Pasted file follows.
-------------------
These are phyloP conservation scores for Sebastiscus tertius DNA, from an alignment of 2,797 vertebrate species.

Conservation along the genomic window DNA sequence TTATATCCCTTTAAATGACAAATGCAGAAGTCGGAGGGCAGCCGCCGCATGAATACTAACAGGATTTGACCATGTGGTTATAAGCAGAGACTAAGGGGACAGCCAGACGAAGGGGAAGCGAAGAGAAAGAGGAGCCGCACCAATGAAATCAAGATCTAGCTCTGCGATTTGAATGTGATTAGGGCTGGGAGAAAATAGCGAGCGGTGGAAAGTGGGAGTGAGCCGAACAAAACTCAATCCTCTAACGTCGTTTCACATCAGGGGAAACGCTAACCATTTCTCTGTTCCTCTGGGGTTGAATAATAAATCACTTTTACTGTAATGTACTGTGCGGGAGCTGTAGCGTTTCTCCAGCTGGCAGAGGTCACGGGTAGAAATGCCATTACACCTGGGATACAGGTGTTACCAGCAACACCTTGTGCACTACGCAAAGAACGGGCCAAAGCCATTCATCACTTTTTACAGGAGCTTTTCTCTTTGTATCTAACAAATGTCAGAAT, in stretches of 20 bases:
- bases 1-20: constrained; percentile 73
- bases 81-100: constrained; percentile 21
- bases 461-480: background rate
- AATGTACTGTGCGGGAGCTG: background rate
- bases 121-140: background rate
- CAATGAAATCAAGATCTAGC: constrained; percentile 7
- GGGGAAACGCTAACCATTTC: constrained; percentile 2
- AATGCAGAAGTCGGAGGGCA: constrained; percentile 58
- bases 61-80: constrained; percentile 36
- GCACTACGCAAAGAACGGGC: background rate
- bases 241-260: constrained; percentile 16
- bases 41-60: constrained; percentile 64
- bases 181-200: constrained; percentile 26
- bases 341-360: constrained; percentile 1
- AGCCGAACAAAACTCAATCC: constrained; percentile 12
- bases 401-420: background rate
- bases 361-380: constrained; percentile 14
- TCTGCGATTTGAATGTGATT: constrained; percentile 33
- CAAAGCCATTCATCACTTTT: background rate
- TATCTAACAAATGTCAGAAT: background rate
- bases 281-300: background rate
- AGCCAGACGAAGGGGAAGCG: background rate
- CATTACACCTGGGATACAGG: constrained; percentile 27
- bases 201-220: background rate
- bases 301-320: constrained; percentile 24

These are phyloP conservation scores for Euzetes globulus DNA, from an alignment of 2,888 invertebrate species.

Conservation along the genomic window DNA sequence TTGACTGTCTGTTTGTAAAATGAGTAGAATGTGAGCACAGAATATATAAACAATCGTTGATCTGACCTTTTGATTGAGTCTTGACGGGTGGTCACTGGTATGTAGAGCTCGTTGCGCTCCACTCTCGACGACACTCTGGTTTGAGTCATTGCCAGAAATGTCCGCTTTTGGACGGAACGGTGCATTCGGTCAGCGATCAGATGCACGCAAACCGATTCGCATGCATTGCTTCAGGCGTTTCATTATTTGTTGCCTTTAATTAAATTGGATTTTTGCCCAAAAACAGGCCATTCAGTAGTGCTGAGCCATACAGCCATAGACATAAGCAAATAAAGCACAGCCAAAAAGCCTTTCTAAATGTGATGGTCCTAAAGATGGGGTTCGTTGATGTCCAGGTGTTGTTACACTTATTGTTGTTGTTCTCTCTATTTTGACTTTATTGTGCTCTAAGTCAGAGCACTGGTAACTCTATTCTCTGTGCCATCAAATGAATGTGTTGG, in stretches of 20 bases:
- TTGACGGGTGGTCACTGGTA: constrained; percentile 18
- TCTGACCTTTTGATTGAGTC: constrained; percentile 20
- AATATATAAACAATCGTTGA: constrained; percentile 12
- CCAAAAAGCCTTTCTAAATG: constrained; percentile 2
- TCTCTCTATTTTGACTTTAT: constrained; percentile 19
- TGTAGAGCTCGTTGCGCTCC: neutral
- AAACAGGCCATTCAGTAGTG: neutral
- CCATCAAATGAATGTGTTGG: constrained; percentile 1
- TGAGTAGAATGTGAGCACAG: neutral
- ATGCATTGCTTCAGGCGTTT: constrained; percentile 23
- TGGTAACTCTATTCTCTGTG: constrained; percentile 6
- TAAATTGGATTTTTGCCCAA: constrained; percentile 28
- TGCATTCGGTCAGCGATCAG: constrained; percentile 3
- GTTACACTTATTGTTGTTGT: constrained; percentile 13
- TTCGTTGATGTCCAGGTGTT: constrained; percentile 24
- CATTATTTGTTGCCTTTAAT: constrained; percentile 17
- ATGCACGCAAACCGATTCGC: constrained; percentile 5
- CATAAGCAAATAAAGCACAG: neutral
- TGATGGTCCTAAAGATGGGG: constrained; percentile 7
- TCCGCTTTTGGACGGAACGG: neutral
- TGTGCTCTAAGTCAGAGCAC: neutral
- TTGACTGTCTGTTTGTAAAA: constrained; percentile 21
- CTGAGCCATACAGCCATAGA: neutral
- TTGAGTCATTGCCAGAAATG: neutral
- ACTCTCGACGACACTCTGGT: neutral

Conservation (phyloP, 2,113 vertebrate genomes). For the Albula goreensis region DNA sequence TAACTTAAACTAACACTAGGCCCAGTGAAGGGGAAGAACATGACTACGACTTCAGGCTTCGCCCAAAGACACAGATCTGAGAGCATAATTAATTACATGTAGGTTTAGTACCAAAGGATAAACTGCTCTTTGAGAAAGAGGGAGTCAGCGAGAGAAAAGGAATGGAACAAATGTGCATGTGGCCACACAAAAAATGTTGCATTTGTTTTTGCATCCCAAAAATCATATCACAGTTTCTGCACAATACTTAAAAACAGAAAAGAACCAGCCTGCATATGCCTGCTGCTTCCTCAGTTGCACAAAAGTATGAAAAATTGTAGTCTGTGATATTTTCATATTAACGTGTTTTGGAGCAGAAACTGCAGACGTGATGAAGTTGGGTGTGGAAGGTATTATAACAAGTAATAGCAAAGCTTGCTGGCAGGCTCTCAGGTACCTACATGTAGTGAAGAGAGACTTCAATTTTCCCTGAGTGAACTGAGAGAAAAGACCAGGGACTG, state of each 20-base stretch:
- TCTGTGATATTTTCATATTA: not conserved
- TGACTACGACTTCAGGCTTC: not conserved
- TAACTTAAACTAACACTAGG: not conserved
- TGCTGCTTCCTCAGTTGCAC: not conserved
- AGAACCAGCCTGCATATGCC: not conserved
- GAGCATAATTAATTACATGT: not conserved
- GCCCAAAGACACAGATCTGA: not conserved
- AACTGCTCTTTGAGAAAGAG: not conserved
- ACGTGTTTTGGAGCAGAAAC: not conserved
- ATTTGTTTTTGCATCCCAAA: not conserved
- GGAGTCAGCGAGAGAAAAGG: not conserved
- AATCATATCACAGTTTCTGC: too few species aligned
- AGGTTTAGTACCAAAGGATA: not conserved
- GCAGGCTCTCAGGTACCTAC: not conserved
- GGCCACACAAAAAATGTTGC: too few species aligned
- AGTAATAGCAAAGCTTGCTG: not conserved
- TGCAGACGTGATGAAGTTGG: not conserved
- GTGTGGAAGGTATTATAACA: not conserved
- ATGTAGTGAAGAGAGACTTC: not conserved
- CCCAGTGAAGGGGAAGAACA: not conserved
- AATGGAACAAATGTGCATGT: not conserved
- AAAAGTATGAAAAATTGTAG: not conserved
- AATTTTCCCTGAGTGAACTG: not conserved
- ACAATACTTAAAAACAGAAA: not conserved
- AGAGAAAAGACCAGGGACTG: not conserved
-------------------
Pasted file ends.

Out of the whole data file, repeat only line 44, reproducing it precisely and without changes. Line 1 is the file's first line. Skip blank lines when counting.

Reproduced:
- TTCGTTGATGTCCAGGTGTT: constrained; percentile 24